Today is Martin Luther King Day. An auspicious day before Obama’s inauguration. Hope is the magical word in the air.
I spent most of this morning reading part of the book The Dance of the Dissident Daughter by Sue Monk Kidd (who also wrote The Secret Life of Bees which just came out as a movie this past fall). The book is about the author’s journey to find and embrace the Sacred Feminine in her life as a wife, mother, Christian writer and member of a Baptist Church in Georgia. She’s a brilliant writer and thoroughly researched feminist theory and some of the major feminist writers. I wanted to read this book to better understand her journey to see how it might have paralleled part of my journey leaving the Catholic Church and eventually finding a Cherokee Medicine Woman as a teacher.
Sue Monk Kidd sums up her journey as one that moved through fear, anger, healing, and transformation of her awakening.
I’m only half way through the book now and am really wondering if she will leave her Baptist Church and whether her marriage will survive her awakening and commitment to her authentic feminine soul. We’ll see….
Sue Monk Kidd writes in several sections about the subordination of women in society and the Christian Church. She brings up the various ways that women are abused, encouraged to be silent, supposed to only play a support role to the man in their life, etc.
She also tells the story of the Greek Myth of Philomela and how a woman is raped by her brother-in-law, and then is silenced by the man as he cuts her tongue out and places her in a castle tower. Philomela eventually is able to weave her story into a tapestry and communicate to her sister what happened.
Kidd writes “the myth is about the loss of women’s voices. It suggests that the source of female silence is the rape of the feminine–the devaluation and violation of femaleness. It suggests that when women protest this violation, their voices are frequently squelched through ridicule, sanction, and fear of reprisal. In the public arena, at church, work and home, women’s tongues are often silenced when we dare to speak our anger, truths, and visions.” (p. 58, The Dance of the Dissident Daughter)
I read this section in Kidd’s book and needed to take a break from the book. It is MLK Day and I wanted to do something to celebrate it. So I went to a Jazz concert at a Baptist Church near my neighborhood. I knew one of the performers, Lorraine Whittlesey who was performing with a well-known bead artist in Baltimore named Joyce Scott http://www.mobilia-gallery.com/artists/jscott/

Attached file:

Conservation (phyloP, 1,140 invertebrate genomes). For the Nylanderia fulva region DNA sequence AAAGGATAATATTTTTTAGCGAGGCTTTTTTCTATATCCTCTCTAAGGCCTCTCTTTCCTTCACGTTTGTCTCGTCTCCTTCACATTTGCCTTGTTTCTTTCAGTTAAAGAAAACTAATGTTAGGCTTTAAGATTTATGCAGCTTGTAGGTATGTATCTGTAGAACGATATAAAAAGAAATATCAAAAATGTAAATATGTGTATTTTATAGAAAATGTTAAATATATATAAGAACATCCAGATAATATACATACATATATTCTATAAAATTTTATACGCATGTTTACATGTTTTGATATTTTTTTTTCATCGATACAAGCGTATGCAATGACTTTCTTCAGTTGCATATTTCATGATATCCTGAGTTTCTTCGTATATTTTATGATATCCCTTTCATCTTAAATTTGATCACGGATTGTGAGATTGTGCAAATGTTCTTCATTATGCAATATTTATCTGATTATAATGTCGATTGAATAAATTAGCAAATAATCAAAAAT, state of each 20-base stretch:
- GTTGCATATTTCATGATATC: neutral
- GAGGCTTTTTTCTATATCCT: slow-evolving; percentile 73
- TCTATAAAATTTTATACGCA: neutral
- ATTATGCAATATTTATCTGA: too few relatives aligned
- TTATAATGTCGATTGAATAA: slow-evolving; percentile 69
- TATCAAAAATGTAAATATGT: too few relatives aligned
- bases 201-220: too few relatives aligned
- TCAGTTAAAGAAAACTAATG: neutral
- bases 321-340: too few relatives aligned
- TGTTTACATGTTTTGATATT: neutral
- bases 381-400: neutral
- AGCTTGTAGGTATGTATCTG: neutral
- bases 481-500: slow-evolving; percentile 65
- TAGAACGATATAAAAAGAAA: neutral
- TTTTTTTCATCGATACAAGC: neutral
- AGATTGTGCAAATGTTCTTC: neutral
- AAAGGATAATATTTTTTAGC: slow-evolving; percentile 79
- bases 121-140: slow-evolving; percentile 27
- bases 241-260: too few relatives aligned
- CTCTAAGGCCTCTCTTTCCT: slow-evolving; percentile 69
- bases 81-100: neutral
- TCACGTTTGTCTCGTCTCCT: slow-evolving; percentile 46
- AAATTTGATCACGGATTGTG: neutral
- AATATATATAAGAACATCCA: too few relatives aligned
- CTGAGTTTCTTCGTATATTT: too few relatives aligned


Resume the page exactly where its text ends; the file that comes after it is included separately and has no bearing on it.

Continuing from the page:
One never knows what adventures may be found around the corner. In this case, I ended up not hearing my friend perform with Joyce Scott, but talking a little with Joyce Scott and perusing a gallery booklet of a current show that she has up in Baltimore at the Goya Gallery. Joyce is brilliant with her bead work and is known for creating pieces that really provoke. She’s not afraid to push us on politics, race, any sensitive issue that she is inspired by.
Well, in that gallery booklet was a photograph of a figure made of dark beads, a woman figure lying back on her arms with her legs outstretched and open. There is a gush of red beads coming out of her vagina that create a pool between the legs. The woman has just been raped. The piece refers to Darfur.
I was stunned seeing that photo of the piece. I need to go to the Goya Gallery and see the whole show. But what really struck me was Scott’s directness and creativity. I can read about the rapes in a newspaper article and it all seems so distant and unconnected to my life (much as it is not, in truth). But to see it graphically portrayed in her clever beadwork hit me deeply, so much so that I could not put it out of my head the whole way home and now I’m blogging about it.
That woman is me. That woman is all of us. That woman who lies there on the ground in Darfur is me and all of my sisters–whether blood sisters or not–being violated again and again. Except what has raped me and all the other women in our culture is more subtle. As Sue Monk Kidd wrote about our being silenced and subordinated over the ages in our patriarchal society. Our souls being drained from us through ongoing disempowerment. The list goes on. In Darfur it is very extreme and physical. And awful, awful.
Yet, we as women all can and need to find the courage of Sue Monk Kidd and Joyce Scott to awaken ourselves and those around us, so we can regain our voice and protect ourselves physically and emotionally. And learn to embrace our deepest feminine soul space. For I know the Earth, Earth Mother, is calling us to do this. For the healing. Our healing. Healing the planet. Yes, even healing the men who are the perpetrators. It is time to bring balance back. To bring the Divine Feminine back into our lives and our culture.
It is time. And as Obama said during his campaign, “Yes, We Can.”